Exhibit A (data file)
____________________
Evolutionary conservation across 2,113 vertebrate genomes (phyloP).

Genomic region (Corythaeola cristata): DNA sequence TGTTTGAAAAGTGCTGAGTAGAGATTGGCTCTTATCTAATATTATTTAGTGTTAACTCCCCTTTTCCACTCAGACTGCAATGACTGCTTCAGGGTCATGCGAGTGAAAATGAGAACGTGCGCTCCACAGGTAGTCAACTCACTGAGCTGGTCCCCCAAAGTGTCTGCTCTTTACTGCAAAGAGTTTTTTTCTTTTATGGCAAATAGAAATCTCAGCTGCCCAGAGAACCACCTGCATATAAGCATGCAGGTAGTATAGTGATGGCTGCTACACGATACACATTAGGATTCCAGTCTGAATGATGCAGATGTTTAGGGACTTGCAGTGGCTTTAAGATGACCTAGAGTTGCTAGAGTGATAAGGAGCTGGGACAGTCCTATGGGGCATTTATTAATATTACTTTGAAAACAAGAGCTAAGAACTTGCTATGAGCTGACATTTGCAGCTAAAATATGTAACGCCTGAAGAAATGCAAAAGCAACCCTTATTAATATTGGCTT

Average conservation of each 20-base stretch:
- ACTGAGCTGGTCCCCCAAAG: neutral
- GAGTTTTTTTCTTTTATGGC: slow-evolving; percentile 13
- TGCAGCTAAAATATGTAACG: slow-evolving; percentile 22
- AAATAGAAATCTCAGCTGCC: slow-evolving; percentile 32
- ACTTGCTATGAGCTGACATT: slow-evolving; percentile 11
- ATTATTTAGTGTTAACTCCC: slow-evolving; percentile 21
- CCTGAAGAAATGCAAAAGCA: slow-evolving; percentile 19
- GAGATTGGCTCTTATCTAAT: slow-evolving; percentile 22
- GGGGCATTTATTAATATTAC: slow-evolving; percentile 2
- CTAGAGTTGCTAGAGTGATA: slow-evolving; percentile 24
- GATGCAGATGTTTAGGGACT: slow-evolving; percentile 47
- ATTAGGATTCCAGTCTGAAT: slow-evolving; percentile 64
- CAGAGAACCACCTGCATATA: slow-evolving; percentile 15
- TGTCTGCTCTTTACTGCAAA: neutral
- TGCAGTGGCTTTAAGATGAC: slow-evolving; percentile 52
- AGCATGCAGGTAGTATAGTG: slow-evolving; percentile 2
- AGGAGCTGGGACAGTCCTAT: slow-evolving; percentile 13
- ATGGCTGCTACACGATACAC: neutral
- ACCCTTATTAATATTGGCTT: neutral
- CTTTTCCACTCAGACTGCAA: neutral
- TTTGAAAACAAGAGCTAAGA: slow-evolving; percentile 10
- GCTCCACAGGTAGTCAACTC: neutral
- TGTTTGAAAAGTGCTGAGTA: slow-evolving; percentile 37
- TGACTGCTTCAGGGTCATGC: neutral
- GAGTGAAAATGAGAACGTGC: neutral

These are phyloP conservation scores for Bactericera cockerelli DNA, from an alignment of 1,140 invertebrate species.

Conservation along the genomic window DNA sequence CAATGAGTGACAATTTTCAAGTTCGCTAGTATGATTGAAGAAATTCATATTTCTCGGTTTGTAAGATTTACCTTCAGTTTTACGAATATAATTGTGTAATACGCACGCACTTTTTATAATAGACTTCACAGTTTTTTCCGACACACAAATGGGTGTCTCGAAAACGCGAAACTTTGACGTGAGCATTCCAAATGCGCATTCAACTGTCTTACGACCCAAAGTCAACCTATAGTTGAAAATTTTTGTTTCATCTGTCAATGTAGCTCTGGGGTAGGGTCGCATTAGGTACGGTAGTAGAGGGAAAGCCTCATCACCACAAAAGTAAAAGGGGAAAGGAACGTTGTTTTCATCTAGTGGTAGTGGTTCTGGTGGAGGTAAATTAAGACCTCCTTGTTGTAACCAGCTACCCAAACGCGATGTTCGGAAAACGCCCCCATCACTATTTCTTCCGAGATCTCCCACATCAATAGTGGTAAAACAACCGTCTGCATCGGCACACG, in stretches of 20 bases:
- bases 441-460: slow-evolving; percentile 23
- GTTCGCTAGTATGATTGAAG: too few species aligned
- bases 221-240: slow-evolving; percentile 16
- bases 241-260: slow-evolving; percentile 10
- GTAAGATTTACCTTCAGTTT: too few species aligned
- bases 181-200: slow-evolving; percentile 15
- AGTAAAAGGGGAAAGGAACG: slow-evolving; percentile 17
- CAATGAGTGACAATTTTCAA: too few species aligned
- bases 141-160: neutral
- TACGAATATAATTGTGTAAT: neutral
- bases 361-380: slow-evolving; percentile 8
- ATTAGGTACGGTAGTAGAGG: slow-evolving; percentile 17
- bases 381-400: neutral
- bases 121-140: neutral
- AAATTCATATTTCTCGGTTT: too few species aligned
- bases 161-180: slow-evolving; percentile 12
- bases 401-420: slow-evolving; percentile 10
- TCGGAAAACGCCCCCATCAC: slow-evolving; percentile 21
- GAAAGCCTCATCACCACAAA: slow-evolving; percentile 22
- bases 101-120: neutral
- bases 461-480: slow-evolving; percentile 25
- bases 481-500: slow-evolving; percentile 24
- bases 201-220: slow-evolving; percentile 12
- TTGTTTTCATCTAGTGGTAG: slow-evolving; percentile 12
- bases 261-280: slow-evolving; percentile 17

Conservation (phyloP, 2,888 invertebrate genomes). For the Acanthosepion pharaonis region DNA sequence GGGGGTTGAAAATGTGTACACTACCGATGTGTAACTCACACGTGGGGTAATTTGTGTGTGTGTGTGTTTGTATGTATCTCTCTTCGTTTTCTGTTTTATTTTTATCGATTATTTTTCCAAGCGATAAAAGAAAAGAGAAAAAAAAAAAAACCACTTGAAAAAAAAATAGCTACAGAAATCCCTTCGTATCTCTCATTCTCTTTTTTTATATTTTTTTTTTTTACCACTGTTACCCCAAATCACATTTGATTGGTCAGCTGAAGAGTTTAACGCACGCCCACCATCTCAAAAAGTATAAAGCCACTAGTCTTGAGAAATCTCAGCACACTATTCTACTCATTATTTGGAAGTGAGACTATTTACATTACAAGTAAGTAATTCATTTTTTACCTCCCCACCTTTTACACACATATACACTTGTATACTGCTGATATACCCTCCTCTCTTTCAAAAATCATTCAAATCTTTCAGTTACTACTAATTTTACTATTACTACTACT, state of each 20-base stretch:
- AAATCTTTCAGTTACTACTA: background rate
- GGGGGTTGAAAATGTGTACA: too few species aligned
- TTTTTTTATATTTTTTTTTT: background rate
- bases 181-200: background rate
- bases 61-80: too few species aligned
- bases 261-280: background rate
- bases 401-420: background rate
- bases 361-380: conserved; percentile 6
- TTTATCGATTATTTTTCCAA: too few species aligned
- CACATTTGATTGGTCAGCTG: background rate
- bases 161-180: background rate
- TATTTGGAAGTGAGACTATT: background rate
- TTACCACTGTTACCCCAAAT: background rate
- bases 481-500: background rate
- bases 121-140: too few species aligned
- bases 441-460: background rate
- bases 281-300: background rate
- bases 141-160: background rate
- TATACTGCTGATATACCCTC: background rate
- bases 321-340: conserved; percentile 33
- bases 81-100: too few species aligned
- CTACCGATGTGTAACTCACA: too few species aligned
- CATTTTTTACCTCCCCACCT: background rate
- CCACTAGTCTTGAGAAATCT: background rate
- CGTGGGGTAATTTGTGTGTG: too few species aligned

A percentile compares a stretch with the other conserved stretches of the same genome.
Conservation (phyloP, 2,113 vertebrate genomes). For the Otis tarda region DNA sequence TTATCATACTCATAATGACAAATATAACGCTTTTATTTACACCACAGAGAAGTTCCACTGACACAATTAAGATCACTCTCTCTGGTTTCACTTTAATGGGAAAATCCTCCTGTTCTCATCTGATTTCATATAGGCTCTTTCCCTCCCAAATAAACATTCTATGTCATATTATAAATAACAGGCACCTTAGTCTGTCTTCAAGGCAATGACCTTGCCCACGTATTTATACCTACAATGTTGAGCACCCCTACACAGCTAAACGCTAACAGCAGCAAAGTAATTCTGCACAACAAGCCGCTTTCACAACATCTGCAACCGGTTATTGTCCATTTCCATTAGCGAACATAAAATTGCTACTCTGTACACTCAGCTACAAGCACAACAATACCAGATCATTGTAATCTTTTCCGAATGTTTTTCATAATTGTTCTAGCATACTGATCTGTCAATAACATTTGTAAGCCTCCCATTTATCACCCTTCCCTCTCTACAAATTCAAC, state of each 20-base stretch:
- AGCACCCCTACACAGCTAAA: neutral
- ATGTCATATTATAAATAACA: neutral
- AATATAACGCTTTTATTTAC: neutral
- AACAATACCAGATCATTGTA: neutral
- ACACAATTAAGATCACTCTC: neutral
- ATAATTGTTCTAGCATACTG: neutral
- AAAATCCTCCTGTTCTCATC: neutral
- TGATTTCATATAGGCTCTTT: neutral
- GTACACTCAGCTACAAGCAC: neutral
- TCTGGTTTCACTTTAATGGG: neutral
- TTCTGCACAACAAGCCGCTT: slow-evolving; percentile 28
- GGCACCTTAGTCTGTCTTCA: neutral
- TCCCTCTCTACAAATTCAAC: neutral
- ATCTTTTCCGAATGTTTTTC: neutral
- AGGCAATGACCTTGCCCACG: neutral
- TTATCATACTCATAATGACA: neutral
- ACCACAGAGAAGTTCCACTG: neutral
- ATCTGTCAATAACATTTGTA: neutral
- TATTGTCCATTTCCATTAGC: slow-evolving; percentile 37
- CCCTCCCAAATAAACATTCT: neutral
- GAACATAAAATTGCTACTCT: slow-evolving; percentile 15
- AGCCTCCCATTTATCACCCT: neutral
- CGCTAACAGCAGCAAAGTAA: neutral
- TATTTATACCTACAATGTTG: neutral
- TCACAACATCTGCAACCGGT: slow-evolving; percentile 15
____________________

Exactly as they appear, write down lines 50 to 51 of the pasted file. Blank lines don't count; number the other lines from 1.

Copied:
- bases 101-120: neutral
- bases 461-480: slow-evolving; percentile 25